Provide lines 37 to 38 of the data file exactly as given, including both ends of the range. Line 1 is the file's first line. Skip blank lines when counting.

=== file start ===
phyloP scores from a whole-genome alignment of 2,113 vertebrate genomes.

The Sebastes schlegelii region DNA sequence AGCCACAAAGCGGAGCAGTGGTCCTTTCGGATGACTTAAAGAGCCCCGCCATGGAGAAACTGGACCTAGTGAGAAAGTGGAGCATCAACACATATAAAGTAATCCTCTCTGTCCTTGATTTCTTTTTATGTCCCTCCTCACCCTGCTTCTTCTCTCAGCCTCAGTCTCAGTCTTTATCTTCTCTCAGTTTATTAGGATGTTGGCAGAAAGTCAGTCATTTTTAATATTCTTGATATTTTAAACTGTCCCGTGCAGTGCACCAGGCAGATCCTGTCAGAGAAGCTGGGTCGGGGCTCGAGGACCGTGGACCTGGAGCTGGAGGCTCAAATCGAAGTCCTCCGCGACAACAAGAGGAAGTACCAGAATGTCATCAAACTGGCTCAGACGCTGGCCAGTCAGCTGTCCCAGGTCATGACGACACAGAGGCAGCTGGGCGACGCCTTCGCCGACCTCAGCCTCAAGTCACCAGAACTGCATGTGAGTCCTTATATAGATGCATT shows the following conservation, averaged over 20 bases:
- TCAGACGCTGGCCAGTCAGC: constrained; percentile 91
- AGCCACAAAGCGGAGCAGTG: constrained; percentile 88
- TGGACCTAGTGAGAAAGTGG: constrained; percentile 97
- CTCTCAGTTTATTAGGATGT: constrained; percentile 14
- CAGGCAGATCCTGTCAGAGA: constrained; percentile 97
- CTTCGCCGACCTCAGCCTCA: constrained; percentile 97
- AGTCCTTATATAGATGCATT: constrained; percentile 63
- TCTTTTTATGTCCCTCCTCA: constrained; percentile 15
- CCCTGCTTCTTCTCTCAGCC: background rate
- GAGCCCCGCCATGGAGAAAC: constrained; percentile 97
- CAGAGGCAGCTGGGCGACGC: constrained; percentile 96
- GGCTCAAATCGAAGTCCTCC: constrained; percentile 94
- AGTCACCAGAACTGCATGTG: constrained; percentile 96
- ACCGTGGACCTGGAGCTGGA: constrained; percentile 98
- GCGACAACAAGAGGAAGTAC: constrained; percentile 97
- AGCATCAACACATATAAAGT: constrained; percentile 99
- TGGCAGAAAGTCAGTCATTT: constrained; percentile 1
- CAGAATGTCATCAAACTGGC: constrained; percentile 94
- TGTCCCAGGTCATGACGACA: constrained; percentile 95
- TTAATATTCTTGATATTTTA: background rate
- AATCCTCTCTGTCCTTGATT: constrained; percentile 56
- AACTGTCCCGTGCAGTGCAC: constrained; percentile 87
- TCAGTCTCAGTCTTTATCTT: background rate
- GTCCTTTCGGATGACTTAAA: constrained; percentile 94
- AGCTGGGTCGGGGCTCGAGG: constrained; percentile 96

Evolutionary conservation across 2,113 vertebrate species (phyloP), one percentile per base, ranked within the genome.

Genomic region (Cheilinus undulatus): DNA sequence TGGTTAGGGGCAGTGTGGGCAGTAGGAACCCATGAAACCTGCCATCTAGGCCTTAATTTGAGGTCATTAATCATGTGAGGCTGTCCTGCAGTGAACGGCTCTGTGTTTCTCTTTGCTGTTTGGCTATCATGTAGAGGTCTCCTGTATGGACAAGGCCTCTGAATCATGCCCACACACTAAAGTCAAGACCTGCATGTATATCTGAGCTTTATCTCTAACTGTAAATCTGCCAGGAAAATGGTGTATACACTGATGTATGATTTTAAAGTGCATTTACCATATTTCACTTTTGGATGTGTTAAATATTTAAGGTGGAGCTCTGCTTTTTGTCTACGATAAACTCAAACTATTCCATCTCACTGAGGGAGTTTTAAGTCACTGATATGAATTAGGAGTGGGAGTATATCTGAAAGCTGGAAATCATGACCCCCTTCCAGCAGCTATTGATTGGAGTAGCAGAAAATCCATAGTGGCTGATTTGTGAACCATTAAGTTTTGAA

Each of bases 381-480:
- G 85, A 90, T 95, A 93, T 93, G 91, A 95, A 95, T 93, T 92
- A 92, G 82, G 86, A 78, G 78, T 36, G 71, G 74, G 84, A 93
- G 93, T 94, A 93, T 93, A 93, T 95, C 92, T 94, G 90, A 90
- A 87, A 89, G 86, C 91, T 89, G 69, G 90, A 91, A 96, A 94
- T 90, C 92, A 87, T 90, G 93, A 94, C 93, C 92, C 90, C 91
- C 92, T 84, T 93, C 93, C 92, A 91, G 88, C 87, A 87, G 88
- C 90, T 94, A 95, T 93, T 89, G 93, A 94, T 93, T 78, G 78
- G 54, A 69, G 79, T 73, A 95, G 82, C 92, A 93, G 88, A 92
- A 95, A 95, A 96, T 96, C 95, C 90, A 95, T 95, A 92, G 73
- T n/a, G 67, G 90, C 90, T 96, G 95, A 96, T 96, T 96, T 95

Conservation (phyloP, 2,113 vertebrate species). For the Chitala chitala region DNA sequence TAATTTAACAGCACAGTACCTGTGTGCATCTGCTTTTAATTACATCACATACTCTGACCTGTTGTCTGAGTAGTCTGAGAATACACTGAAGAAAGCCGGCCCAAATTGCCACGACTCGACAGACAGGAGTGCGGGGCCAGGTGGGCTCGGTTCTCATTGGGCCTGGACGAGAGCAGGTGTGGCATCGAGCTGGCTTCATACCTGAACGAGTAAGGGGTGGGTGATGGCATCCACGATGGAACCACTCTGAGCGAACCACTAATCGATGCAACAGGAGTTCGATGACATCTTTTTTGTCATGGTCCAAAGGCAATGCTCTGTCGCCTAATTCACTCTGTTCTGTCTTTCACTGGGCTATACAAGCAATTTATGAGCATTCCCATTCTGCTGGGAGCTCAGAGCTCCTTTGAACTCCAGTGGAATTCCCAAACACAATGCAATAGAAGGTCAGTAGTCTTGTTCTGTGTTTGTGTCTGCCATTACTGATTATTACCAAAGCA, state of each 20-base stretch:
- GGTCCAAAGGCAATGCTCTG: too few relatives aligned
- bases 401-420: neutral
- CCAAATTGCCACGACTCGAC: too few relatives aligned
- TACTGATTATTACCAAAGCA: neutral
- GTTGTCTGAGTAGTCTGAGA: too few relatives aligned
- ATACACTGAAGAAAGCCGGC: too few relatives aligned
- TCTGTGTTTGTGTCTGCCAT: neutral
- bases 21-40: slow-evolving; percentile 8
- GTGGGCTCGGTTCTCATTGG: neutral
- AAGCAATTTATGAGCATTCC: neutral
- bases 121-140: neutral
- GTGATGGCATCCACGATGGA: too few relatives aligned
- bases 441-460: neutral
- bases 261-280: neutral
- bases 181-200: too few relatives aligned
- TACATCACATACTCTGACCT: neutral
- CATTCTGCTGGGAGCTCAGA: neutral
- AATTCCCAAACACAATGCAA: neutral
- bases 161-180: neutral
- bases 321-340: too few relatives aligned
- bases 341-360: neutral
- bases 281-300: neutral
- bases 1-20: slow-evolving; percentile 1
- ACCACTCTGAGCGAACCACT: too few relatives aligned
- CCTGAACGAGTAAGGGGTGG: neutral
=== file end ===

- C 90, T 94, A 95, T 93, T 89, G 93, A 94, T 93, T 78, G 78
- G 54, A 69, G 79, T 73, A 95, G 82, C 92, A 93, G 88, A 92